If that move entails going the entrepreneurial route, Black women-led venture capital investment groups including Fearless Fund, 1863 Ventures, and Reign Venture Capital are here to help.
Fake Quit ‘til You Make It
“Never sell out / She never will / Not for a dollar bill / She works hard” – Donna Summer
Virtually everyone has at least heard of the term “quiet quitting”—even if many folks don’t seem to quite understand or agree on what the actual concept of it is.
Gen Z-ers brought this concept into the mainstream, but it’s actually something that’s been around for quite some time. The quiet quitter is someone who draws boundaries around their time and prioritizes those delineations between work and life rather than continuing to submit themselves to unfair employer expectations that exceed the scope of reasonable work requirements.
Quiet quitters still perform quality work, but now do the amount of work that is commensurate with what they’re paid to complete. They actually take their earned vacation days. They eat during their lunch break instead of working through it. They avoid taking work home with them.
That said, for Black women, who often feel they need to work twice as hard to get half as much, the privileged nature of quiet quitting may not always feel like a viable option. (Revert back to option #2 — Be(y) Prepared to Walk Away)
Put Your Money Where Your Goal Is
“Rich in the mind, / that’s why I’m making deposits / Can’t we all empower? / It’s time to realize it” – Tierra Whack, Beyoncé, and Moonchild
While we’re working towards and fighting for equal pay, we can’t forget to capitalize on opportunities to create change for ourselves individually in the interim. This is where investing enters the chat.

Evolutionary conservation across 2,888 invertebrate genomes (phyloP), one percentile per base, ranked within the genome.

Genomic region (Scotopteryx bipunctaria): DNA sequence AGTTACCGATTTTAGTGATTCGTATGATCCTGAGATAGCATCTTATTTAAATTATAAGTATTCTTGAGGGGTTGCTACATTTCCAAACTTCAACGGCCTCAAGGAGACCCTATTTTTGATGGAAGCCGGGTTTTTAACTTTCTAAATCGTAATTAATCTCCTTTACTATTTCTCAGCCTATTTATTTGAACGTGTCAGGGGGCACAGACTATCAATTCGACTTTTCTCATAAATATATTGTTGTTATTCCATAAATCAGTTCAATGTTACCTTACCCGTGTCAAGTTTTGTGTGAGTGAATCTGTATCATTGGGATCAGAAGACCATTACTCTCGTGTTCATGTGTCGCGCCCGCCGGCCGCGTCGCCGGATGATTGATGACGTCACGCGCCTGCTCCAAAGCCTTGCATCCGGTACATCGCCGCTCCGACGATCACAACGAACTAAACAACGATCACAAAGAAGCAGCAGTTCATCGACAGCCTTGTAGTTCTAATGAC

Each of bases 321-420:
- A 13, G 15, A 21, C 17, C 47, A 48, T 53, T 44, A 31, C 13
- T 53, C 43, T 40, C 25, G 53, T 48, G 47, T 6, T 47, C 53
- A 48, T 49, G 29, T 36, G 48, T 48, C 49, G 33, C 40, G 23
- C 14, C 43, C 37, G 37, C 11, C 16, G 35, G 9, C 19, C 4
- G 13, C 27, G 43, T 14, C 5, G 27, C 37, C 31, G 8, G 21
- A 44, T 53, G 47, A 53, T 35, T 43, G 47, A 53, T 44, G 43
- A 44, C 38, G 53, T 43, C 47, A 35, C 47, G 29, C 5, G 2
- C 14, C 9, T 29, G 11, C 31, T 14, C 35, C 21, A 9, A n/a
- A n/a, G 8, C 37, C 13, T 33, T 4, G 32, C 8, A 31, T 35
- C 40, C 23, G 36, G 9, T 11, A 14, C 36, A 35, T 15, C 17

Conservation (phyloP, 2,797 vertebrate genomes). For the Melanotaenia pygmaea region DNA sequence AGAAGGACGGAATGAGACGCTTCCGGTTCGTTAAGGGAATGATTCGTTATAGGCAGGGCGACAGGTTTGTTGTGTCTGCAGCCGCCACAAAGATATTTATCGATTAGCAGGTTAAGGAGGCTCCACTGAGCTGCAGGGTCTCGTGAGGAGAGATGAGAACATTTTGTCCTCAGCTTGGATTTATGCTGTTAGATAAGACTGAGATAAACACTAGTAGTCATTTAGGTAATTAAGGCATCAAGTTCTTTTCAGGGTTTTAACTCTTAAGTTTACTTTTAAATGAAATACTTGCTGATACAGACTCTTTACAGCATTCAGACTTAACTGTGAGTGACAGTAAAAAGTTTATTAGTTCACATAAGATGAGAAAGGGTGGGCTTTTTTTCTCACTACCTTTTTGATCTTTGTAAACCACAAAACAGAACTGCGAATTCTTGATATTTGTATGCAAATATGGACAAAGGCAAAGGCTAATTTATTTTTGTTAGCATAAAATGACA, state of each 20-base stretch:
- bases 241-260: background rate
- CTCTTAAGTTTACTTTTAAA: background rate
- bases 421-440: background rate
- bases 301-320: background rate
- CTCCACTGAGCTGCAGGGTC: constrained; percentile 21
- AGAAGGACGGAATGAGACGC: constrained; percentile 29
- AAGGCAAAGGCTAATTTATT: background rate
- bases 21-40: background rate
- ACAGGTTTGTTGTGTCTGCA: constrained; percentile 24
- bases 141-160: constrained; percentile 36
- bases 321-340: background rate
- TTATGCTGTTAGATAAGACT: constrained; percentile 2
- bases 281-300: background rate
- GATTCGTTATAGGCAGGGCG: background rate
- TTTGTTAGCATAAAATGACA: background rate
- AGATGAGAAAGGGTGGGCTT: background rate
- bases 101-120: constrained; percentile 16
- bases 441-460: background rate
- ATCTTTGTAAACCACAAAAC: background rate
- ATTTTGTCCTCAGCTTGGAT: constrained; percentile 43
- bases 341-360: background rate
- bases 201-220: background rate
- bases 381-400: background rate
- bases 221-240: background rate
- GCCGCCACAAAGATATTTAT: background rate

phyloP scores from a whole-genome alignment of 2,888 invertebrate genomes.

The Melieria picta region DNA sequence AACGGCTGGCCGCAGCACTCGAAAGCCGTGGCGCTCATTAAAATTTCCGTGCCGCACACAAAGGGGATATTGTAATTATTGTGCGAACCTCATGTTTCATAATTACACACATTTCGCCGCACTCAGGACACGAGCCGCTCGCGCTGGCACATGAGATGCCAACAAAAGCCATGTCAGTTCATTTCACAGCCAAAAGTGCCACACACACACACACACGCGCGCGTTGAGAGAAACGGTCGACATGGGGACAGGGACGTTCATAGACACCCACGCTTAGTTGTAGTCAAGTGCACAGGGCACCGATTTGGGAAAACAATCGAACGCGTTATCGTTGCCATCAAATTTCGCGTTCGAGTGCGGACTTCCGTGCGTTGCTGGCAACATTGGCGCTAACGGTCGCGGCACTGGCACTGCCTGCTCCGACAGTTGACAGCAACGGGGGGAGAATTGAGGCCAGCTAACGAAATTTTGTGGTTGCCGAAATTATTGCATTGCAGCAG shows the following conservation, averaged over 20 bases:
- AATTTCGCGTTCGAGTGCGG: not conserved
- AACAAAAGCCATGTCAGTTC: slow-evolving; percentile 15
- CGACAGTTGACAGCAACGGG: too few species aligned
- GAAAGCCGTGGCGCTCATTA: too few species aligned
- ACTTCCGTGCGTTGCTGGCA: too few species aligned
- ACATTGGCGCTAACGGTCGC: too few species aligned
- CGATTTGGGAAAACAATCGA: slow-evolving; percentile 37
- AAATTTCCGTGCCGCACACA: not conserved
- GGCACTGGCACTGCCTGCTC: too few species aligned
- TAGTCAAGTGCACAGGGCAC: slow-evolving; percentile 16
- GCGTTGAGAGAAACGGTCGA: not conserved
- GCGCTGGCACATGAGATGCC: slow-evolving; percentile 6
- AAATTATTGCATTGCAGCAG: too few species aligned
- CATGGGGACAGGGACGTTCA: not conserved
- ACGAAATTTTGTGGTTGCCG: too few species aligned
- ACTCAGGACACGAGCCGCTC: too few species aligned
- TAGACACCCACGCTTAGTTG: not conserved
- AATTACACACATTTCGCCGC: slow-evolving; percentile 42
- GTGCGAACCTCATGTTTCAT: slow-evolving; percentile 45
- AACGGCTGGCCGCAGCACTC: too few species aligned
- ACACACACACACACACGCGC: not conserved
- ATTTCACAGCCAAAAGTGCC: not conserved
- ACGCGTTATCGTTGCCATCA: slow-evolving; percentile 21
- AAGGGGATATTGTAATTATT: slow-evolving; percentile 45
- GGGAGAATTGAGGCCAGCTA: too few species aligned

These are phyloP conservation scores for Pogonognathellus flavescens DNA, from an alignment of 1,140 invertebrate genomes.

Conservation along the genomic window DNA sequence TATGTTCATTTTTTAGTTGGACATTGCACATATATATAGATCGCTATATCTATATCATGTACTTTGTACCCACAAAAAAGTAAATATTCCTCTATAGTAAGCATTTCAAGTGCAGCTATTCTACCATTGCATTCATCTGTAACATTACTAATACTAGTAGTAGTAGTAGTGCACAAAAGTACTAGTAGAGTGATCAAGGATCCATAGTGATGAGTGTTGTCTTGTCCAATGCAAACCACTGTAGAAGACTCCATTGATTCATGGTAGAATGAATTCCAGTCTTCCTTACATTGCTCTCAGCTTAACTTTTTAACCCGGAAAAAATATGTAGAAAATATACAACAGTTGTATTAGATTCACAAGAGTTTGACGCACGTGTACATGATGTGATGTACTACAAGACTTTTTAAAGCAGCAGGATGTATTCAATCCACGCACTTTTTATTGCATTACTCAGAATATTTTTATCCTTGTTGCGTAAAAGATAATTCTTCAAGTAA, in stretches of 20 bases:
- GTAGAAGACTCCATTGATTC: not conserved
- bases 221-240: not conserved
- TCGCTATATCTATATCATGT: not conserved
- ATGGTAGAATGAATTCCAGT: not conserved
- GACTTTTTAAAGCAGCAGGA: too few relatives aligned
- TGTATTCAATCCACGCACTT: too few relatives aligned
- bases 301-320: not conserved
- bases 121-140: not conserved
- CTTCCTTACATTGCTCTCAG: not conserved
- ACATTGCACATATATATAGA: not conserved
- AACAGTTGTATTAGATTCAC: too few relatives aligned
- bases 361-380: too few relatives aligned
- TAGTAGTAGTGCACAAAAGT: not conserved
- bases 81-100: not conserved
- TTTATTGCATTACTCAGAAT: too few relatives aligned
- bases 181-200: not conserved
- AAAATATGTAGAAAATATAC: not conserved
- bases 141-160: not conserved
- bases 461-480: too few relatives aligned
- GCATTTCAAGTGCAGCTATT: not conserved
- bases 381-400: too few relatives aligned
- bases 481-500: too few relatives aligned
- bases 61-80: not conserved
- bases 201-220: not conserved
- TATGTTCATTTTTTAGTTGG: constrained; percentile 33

Over the course of a lifetime, Black women lose out on well over a million dollars in cumulative earnings due to inequities in salary, which in turn affects their quality of life in retirement. To address this issue, Thasunda Duckett (who was also recently named one of 2022’s Most Influential Black Executives in Corporate America), president and CEO at TIAA launched the #RetireInequality initiative, which seeks to help women get proactive and take advantage of the tools and resources available to them today to create a game plan that will enable them to retire well—and on their own terms—in the future.
If you’re looking for other ways to get started in your investment journey, check out real estate investor and developer Brittney Rogers who’s made it her mission to facilitate the creation of wealth in the African American community through “multi-family projects funded by the people.”
A Power “Black-out”
“Sisters are doin’ it for themselves / Standin’ on their own two feet / And ringin’ on their own bells, / Sisters are doin’ it for themselves / Now this is a song / To celebrate / The conscious liberation / Of the female state” – Aretha Franklin and Eurythmics
One of the biggest ways Black women can change the narrative and close the wage gap is to shift the power dynamic from the top. Black women at C-suite levels, specifically, can do this by serving on corporate boards.
Flooding Fortune 1000 and business advisory boards with highly skilled, intelligent Black women is a win-win scenario. The women sitting in these board seats are often compensated for their service and will also have authority of voice to bring pay equity to the forefront of issues that a company must address, especially in achieving its DEI goals.
The question then becomes, “How do we help more Black women get the opportunity to serve in these leadership positions?”
The organization Black Women on Boards has the answer. The organization’s ultimate goal is to put “talented Black female executives in their rightful place: on board seats,” with more than 150 women becoming members and more than 15 women already being placed on board seats.
If you’re looking to keep this energy surrounding pay equity flowing, check out this Spotify playlist containing all the songs mentioned in the article (plus more!).